Services also have the virtue of being absentee types of businesses, run by managers and executed by employees. This makes them easier to sell at any time, as opposed to a more hands-on concept that depends on the skills or personality of the individual franchisee. The goal, says Bassuk, is to create the maximum number of selling options and minimize the ups and downs so that it's always a good time to sell. "The more stable, the more the demand holds up, the more say you have in determining that time," he says.
Who Can I Sell To?
The first place to look is to another franchisee in the system who wants to grow, says Hans Sohlen, of Sohlen Franchise Advisors in Minneapolis. Begin in your local or regional market, he says. If nothing comes of that, expand outward on a national scale within your system. If the geography works for them, these buyers can plug your units into their infrastructure, adding value for themselves and dollars to your selling price.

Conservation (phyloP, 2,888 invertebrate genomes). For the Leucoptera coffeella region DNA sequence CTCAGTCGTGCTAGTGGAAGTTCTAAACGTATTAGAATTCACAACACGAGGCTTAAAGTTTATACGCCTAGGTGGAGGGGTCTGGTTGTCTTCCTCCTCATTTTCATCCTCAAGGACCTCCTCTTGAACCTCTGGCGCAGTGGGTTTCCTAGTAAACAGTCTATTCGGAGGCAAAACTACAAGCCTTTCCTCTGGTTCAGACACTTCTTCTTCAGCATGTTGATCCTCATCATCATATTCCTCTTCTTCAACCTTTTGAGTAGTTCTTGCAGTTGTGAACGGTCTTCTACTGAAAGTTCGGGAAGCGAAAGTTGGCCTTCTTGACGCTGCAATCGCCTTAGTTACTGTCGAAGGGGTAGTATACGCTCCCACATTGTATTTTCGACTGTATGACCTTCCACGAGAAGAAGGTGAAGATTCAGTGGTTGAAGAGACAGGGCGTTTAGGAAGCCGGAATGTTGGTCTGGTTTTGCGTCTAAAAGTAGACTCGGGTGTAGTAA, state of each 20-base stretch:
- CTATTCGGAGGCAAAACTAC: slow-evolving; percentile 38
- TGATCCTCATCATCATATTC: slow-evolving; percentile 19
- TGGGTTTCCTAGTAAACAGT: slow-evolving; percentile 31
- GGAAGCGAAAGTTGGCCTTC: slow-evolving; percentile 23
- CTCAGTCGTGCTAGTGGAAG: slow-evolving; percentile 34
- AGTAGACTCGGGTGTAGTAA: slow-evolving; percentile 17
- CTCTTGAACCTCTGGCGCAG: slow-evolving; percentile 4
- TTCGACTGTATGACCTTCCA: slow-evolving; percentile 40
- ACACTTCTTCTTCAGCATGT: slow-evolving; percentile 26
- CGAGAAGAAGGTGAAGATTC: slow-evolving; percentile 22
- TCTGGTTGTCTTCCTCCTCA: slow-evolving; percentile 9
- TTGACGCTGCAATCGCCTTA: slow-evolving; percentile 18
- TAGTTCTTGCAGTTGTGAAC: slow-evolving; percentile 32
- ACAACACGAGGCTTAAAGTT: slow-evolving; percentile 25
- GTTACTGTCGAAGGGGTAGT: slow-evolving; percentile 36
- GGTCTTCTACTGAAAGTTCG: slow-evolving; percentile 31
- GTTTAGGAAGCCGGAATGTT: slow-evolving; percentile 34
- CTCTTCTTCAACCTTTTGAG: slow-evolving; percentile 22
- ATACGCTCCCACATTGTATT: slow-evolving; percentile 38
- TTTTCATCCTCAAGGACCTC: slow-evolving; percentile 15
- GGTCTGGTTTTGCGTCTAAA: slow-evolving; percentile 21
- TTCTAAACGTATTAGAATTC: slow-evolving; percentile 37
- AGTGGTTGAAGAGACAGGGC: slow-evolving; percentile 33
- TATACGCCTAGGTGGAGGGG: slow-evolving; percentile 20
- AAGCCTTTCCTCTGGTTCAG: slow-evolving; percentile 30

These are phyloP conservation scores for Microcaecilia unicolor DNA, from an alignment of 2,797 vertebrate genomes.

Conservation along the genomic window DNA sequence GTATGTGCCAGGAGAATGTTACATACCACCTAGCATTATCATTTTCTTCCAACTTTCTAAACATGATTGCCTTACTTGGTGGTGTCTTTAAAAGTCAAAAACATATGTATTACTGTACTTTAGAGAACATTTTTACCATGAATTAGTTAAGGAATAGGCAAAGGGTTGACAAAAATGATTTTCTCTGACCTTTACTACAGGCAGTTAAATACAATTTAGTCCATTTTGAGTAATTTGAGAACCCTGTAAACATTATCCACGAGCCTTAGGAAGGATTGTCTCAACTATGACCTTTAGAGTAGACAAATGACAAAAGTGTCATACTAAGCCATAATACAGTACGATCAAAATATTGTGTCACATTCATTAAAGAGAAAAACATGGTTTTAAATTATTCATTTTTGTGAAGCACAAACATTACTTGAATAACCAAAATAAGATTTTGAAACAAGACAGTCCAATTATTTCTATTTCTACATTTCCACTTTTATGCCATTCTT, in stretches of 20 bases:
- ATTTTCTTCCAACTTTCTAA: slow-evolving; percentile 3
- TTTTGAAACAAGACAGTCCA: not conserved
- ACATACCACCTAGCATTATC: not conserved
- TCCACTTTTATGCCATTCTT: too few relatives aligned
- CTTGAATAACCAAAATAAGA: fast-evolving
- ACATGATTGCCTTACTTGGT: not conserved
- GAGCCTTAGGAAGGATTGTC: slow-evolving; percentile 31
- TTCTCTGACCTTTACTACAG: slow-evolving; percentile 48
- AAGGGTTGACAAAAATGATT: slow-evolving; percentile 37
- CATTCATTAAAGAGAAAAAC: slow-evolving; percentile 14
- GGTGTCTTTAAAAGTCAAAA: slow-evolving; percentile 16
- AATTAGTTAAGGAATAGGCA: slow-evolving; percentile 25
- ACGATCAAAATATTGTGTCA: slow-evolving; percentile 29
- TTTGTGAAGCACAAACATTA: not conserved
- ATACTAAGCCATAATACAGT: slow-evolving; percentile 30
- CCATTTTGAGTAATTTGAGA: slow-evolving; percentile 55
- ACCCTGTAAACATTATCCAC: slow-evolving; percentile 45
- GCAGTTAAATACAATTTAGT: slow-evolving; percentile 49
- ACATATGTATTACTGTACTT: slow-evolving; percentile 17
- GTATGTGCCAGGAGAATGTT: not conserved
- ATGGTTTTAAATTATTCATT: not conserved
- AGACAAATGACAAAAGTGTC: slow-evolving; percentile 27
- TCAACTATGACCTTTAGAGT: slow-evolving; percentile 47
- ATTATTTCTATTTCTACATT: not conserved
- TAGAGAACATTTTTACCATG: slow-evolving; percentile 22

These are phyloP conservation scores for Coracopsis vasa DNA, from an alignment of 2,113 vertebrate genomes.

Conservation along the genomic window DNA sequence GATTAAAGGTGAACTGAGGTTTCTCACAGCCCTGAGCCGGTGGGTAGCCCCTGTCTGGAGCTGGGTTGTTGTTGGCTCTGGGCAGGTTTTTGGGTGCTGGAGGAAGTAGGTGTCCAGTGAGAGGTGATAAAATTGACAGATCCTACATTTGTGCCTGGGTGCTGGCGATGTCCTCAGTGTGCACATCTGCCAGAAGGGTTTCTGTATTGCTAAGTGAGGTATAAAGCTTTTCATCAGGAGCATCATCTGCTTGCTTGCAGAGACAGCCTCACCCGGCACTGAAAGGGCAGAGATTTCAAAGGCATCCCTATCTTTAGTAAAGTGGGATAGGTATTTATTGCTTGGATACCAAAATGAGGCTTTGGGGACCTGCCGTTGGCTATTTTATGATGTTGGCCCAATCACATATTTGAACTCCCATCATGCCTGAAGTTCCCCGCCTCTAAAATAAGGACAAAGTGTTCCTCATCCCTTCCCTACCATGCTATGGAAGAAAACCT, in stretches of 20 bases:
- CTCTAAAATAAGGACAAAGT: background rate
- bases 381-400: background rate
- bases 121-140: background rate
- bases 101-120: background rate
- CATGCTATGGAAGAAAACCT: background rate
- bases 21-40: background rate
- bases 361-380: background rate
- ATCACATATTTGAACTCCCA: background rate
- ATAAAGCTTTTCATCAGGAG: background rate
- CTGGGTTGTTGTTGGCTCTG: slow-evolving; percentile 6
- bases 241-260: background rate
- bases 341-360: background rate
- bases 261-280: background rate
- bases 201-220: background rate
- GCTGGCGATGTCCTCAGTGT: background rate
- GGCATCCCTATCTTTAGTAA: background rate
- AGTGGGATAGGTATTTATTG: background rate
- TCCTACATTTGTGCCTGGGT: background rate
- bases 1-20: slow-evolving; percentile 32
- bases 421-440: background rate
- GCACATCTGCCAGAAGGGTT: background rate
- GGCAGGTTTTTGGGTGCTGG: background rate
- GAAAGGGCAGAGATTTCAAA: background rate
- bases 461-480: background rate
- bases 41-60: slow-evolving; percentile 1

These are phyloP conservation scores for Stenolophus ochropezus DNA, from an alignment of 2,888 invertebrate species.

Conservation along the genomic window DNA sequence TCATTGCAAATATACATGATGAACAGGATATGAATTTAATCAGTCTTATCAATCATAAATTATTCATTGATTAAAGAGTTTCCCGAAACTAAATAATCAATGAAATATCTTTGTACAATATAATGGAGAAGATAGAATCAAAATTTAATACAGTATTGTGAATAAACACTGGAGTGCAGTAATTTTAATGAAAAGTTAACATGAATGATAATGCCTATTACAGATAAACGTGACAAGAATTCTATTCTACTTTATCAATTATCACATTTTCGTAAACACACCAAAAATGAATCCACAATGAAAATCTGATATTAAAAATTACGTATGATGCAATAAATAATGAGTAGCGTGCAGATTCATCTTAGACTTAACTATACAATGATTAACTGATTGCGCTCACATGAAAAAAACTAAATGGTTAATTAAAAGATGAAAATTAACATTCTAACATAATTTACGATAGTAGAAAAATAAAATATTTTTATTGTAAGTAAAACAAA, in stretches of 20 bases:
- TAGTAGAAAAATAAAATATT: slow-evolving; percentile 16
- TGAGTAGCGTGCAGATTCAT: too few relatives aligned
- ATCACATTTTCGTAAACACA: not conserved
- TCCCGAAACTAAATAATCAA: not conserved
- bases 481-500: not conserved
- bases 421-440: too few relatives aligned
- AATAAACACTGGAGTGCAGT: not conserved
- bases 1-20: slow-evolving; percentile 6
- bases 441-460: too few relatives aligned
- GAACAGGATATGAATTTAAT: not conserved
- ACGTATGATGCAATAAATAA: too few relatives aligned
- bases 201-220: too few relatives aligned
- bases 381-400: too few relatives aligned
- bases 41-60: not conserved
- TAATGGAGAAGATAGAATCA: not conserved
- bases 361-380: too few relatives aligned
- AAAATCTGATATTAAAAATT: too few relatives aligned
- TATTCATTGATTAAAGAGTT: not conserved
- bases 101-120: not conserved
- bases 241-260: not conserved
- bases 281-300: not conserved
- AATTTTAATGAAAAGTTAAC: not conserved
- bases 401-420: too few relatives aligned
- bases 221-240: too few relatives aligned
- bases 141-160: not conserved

If that doesn't pan out, the next place to look is the franchisor itself. "I always find the best franchisors not only franchise, but also operate corporate-owned locations," says Sohlen. No one understands your business and its value more, and if they are motivated to buy back units, they have the infrastructure to handle it.
Franchisors generally don't pay top dollar to buy back units, but that's not an ironclad rule. If the franchisor operates its own units, and the units for sale are in a contiguous territory, chances of receiving a better price improve. If the units are distant or in a secondary market, the franchisor will probably offer less.
Specific, often unique factors, such as preparing to go public or gussying up the system for its own merger or acquisition activity often play a role. Sohlen said he's seen franchisors pay "pretty full price" under the right circumstances; Burger King has bought back units at 5.5 times earnings, for example. "It's all a function of do they really want it," he says.
With two strikes, the next pitch is outside the system, first to an existing or potential franchisee who wants in at the multiple-unit level. A franchisor usually likes a buyer who comes in with capital and can grow the brand further, especially if they are experienced operators in the same industry. On the other hand, if the purchase is highly leveraged and the buyer has little industry experience, that represents a greater financial risk the franchisor will likely frown on.